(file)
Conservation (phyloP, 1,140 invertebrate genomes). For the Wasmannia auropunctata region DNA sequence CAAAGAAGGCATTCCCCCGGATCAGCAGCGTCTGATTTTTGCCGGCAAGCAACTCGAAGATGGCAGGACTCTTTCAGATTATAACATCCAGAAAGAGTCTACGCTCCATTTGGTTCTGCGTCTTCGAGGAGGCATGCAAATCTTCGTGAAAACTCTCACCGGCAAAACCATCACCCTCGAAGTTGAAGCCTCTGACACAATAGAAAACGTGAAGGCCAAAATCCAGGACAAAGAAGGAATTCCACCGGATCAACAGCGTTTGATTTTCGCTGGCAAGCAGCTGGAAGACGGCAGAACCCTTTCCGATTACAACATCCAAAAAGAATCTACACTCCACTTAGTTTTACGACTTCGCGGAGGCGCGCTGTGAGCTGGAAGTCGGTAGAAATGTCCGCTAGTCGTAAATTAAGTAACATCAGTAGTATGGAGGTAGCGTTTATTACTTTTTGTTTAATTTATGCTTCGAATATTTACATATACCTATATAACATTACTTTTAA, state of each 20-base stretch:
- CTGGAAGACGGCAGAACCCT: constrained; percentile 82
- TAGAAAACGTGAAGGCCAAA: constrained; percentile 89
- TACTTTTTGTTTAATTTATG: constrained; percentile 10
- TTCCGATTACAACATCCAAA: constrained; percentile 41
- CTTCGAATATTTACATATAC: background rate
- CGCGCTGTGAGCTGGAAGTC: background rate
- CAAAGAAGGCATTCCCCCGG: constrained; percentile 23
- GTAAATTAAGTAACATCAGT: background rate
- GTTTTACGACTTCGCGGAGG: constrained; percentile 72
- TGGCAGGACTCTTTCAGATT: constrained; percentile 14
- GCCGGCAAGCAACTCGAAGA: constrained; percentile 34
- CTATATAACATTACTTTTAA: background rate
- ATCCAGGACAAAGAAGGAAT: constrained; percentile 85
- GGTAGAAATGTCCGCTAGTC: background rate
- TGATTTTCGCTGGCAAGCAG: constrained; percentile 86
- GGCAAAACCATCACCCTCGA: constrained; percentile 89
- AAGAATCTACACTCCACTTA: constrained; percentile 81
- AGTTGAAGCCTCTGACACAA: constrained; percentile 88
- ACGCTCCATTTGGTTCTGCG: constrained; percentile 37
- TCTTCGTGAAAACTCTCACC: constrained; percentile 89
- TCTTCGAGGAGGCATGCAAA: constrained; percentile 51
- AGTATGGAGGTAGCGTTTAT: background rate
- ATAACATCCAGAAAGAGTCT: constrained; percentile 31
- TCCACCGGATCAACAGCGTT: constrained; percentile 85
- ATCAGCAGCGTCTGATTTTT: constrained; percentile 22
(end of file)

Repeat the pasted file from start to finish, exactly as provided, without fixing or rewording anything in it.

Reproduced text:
Conservation (phyloP, 1,140 invertebrate genomes). For the Wasmannia auropunctata region DNA sequence CAAAGAAGGCATTCCCCCGGATCAGCAGCGTCTGATTTTTGCCGGCAAGCAACTCGAAGATGGCAGGACTCTTTCAGATTATAACATCCAGAAAGAGTCTACGCTCCATTTGGTTCTGCGTCTTCGAGGAGGCATGCAAATCTTCGTGAAAACTCTCACCGGCAAAACCATCACCCTCGAAGTTGAAGCCTCTGACACAATAGAAAACGTGAAGGCCAAAATCCAGGACAAAGAAGGAATTCCACCGGATCAACAGCGTTTGATTTTCGCTGGCAAGCAGCTGGAAGACGGCAGAACCCTTTCCGATTACAACATCCAAAAAGAATCTACACTCCACTTAGTTTTACGACTTCGCGGAGGCGCGCTGTGAGCTGGAAGTCGGTAGAAATGTCCGCTAGTCGTAAATTAAGTAACATCAGTAGTATGGAGGTAGCGTTTATTACTTTTTGTTTAATTTATGCTTCGAATATTTACATATACCTATATAACATTACTTTTAA, state of each 20-base stretch:
- CTGGAAGACGGCAGAACCCT: constrained; percentile 82
- TAGAAAACGTGAAGGCCAAA: constrained; percentile 89
- TACTTTTTGTTTAATTTATG: constrained; percentile 10
- TTCCGATTACAACATCCAAA: constrained; percentile 41
- CTTCGAATATTTACATATAC: background rate
- CGCGCTGTGAGCTGGAAGTC: background rate
- CAAAGAAGGCATTCCCCCGG: constrained; percentile 23
- GTAAATTAAGTAACATCAGT: background rate
- GTTTTACGACTTCGCGGAGG: constrained; percentile 72
- TGGCAGGACTCTTTCAGATT: constrained; percentile 14
- GCCGGCAAGCAACTCGAAGA: constrained; percentile 34
- CTATATAACATTACTTTTAA: background rate
- ATCCAGGACAAAGAAGGAAT: constrained; percentile 85
- GGTAGAAATGTCCGCTAGTC: background rate
- TGATTTTCGCTGGCAAGCAG: constrained; percentile 86
- GGCAAAACCATCACCCTCGA: constrained; percentile 89
- AAGAATCTACACTCCACTTA: constrained; percentile 81
- AGTTGAAGCCTCTGACACAA: constrained; percentile 88
- ACGCTCCATTTGGTTCTGCG: constrained; percentile 37
- TCTTCGTGAAAACTCTCACC: constrained; percentile 89
- TCTTCGAGGAGGCATGCAAA: constrained; percentile 51
- AGTATGGAGGTAGCGTTTAT: background rate
- ATAACATCCAGAAAGAGTCT: constrained; percentile 31
- TCCACCGGATCAACAGCGTT: constrained; percentile 85
- ATCAGCAGCGTCTGATTTTT: constrained; percentile 22